It's hard to think of some people as living, breathing humans. Who they are – what they've done and what they represent – can make it seem like they operate on a Whole Other Plane.
Harley Flanagan is one such figure. He didn't "get into" hardcore like the rest of us – he was (is) one of its supreme deities. If there's an altar to an old New York, it's got a special place reserved for Harley's icon. At 9, Flanagan published a book of poetry, introduction courtesy of Allen Ginsberg. At 12, his aunt Denise recruited him to drum for a new band called the Stimulators, the band often hailed as the chain linking late-'70s punk rock and New York hardcore. There are photos of Harley as a child with Debbie Harry, Joe Strummer and Andy Warhol. But his legendary status was cemented with the formation of the Cro-Mags, indisputably one of the most influential hardcore bands of all time.
The story of the Cro-Mags has always been a little unclear, shrouded by the fog that comes with time and decades-old disputes. But it's indisputable that at the root is a pack of teenage boys roaming the streets of the Lower East Side in 1980. At this point, there was no precedent for what a hardcore band should look or sound or act like – they were making it up as they went along.
Countless members cycled through even before their first show in 1984; the lineup changed a few more times, until, finally, their debut: 1986's groundbreaking Age of Quarrel. Parris Mayhew on guitar, Mackie Jayson on drums, Flanagan on bass and John Joseph singing. Each young, volatile and dangerous in their own right: On the Cro-Mags' website (a page rather lost to time), Mayhew writes, "Obviously God didn't bring these guys together to be friends, it was to make hardcore music."
From the get-go, the Cro-Mags' name – in music and in ever-changing versions of the band (think Flag and Black Flag, times 1,000) – has been synonymous with conflict. Almost any musical feud you can name pales in comparison to the clash of the titans that is John Joseph vs. Harley Flanagan. The tumult hasn't melted away with time: In 2012, after a confrontation with Joseph, Flanagan was arrested for allegedly stabbing two new Mags at Webster Hall.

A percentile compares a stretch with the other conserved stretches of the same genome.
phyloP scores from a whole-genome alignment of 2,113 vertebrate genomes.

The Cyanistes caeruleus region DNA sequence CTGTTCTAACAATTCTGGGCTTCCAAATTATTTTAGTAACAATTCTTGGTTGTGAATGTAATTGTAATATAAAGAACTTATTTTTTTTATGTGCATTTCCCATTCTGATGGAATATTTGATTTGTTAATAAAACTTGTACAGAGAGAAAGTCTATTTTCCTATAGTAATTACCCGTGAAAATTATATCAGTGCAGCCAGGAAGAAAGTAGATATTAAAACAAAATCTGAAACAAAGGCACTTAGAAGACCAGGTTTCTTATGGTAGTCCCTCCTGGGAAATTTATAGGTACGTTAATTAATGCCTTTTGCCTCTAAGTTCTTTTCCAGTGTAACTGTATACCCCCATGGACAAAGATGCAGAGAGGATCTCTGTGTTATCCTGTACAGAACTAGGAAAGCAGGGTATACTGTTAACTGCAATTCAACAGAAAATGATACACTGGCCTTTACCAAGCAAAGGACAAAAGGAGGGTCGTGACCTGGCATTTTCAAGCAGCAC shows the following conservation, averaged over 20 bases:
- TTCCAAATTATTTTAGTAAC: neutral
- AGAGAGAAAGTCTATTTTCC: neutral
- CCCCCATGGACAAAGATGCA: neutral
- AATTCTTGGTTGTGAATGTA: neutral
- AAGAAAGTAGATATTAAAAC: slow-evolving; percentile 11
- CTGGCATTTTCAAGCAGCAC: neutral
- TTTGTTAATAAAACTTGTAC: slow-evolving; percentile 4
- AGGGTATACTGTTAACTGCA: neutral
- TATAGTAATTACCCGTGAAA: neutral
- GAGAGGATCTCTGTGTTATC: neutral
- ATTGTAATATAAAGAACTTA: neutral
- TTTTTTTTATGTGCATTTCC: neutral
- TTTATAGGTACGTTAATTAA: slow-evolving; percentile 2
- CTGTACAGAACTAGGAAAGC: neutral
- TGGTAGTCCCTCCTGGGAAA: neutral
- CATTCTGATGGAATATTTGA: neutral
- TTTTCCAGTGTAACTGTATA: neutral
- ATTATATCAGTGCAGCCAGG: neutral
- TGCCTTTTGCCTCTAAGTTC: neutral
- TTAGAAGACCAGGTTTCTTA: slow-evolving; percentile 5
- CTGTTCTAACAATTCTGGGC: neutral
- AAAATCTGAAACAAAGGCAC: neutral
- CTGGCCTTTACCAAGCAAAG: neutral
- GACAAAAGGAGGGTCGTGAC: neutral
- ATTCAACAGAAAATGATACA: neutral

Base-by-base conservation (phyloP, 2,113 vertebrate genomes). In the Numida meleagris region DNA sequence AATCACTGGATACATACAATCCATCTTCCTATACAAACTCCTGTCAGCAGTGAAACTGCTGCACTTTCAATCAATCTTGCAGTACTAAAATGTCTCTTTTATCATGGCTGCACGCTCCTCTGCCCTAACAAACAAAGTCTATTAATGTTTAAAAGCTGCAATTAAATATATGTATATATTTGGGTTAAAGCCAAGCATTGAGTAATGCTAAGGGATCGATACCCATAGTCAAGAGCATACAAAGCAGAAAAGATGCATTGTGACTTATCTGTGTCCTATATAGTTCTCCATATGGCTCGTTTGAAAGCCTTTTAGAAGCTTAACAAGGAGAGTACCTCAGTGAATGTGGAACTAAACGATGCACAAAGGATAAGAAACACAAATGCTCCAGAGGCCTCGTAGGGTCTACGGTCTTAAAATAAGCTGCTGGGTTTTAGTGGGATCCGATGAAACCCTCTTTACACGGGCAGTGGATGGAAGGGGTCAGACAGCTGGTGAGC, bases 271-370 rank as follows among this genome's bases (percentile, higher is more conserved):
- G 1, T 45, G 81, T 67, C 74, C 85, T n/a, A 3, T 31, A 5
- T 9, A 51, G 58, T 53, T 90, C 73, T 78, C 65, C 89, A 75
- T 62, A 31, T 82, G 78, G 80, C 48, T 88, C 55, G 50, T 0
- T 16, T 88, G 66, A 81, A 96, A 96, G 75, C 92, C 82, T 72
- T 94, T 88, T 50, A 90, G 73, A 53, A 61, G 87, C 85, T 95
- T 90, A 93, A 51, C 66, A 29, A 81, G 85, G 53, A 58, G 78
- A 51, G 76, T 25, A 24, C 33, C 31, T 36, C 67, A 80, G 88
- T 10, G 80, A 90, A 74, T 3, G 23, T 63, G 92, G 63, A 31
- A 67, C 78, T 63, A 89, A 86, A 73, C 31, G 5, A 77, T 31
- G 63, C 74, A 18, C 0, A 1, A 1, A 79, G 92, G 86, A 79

Flanagan spent six days at Rikers Island, then stayed out of the public eye for a few years. But 2016 was bookended by the release of an excellent record, the boldly named Cro-Mags – songs written at Rikers about the incident are front and center – and a memoir published by the incredible Feral House imprint, Hard-Core: Life of My Own.
Harley Flanagan in 2017 seems like he wants to be seen as a person, not as some legend. He's got a wife and sons, a day job teaching kids jiu-jitsu at New York's Renzo Gracie Academy. The tough-guy attitude that comes out in jiu-jitsu and playing shows isn't really Flanagan's way of life – off-stage, you get the sense he's mellowed out a bit. He's dismissive of the Joseph-fronted band he calls the "Faux-Mags," but says he's extended the olive branch "more times than he can count."
To this day, Flanagan knows the Cro-Mags are bigger than himself, bigger than the sum of its members' beefs: "The message of struggle and survival, even if you haven't lived like I have – everyone can relate to that in their own way." It's the life of the Cro-Mags: Do what you want and how you want it, feel it's right and go out and do it.